Food inflation exceeds 20%

By Nikkie Thatcher

- Last updated on GMT

Price hike: the oils and fats category reported a 47% inflation rise year on year (image: Getty/Yuji Kotani)
Price hike: the oils and fats category reported a 47% inflation rise year on year (image: Getty/Yuji Kotani)

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Foodservice price inflation has reached inflation of 21.5% – a record rate and the 10th consecutive month of double-digit inflation.

According to the CGA Prestige Foodservice Price Index, this marks the first time in its history inflation is more than 20%. 

All categories recorded double-digit inflation with oils and fats remained at unprecedented highs, reporting 47% year on year.

However, the index stated there is some evidence to suggest the category is calming a little with month-on-month rises moderating from earlier highs.

Oil prices

Furthermore, vegetables increased by almost 4% month on month and now sits at year-on-year inflation of 23%.

But, there are some signs major influences on food prices are beginning to stabilise. The cost of oil dropped in November from $93 to $82 per barrel while sterling was stable against the Euro and dollar.

In addition, food commodity markets have eased in recent weeks with the UN’s FAO Food Price Index remaining largely unchanged compared from October while month-on-month decreases in the price indices for cereals, dairy and meat, almost offsetting rises in vegetable oils and sugars.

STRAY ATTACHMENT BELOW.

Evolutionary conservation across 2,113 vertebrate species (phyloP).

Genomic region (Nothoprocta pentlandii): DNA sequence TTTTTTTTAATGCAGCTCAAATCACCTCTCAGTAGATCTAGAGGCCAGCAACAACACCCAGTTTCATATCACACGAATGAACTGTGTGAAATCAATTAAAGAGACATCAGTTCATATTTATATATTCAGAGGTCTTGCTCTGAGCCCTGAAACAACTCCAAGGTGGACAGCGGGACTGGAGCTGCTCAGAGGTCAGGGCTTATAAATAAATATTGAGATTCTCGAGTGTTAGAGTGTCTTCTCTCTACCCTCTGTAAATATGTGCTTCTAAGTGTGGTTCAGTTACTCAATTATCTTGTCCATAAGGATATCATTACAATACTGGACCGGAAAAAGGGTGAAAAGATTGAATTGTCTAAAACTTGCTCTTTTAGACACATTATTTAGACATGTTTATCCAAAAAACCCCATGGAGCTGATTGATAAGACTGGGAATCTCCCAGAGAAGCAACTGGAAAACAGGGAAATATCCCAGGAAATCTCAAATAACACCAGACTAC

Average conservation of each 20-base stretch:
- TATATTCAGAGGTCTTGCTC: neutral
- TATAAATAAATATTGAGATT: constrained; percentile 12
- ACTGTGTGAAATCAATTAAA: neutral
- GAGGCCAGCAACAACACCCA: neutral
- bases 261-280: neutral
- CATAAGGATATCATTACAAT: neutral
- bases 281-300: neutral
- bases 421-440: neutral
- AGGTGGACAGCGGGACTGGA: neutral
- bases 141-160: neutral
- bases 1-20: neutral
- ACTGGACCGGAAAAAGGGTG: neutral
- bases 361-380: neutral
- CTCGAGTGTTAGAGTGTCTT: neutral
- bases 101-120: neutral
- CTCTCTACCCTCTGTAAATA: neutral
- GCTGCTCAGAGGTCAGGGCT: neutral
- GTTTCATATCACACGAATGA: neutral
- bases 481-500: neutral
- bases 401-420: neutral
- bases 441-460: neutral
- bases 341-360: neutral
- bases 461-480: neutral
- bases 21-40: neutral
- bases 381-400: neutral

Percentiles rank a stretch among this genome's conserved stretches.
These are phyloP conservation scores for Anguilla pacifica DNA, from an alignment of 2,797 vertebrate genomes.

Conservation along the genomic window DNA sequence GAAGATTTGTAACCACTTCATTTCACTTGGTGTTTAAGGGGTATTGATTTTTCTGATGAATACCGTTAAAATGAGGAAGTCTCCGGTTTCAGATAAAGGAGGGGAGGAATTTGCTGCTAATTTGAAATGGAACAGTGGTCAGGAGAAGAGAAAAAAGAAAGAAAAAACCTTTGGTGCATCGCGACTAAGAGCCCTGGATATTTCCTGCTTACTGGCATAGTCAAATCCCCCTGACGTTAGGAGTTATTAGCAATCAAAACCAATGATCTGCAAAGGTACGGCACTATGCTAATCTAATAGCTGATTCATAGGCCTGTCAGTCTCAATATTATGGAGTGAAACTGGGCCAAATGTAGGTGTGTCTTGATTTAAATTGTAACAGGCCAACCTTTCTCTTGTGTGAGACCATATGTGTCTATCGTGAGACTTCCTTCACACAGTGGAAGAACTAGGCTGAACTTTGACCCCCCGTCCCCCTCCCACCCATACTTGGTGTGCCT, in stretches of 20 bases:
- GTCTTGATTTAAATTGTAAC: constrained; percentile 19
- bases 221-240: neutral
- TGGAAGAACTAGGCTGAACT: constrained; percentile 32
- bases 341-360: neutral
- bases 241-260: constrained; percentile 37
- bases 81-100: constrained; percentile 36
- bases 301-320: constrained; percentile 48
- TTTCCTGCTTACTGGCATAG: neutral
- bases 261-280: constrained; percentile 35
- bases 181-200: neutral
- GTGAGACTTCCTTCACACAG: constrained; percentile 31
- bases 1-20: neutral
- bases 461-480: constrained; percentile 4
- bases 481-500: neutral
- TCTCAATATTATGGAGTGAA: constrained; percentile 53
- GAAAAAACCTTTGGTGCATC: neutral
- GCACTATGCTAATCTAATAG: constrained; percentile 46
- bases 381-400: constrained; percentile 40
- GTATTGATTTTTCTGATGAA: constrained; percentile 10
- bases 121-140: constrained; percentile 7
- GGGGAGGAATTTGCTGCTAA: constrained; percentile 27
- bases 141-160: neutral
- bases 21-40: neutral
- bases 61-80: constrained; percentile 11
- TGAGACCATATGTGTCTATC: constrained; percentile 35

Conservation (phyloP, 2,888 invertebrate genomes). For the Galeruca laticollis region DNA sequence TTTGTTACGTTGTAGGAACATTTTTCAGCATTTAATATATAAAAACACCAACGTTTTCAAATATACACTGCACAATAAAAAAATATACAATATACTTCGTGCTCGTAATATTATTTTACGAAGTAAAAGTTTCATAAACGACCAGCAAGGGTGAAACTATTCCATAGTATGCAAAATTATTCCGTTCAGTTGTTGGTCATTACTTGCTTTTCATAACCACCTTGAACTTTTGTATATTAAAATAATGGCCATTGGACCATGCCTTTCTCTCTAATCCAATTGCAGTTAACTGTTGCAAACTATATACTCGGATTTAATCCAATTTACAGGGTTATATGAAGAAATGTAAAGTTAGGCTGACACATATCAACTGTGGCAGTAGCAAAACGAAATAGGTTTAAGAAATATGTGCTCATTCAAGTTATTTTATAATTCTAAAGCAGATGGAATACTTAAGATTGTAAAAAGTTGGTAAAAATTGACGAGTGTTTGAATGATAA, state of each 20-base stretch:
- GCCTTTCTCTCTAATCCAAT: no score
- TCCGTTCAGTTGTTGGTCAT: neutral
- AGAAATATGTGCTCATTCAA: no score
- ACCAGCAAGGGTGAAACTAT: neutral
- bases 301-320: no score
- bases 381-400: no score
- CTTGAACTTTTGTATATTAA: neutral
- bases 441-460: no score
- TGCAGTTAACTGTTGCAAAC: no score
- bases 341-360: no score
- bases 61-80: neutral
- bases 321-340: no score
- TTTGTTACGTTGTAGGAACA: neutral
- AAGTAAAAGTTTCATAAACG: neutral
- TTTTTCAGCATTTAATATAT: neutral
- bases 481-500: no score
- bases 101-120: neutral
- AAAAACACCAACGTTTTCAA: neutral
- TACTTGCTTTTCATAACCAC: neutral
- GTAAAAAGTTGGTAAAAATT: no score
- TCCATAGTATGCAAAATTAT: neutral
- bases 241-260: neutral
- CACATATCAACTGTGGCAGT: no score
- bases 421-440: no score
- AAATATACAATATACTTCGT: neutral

Average monthly increase

Prestige Purchasing CEO Shaun Allen said: “We expect inflation to begin to level off in December, with a gradual decline commencing in the new year as the impacts of the less challenging upstream influences and year-on-year effects begin to feed through into the index.

“Nevertheless, the average monthly increase in prices during 2022 has been 1.7% so inflation has a long way to fall before prices (rather than inflation) can start to come down.”

CGA by NielsenIQ client director James Ashurst said the latest figures capped an “exceptionally challenging year” for the hospitality sector and food supply.

He added: “Alongside labour shortages and the cost-of-living crisis, high inflation has placed intense pressure on operators’ margin and made real-terms growth extremely difficult.

“Businesses across the industry will be holding their breath for respite in 2023.”

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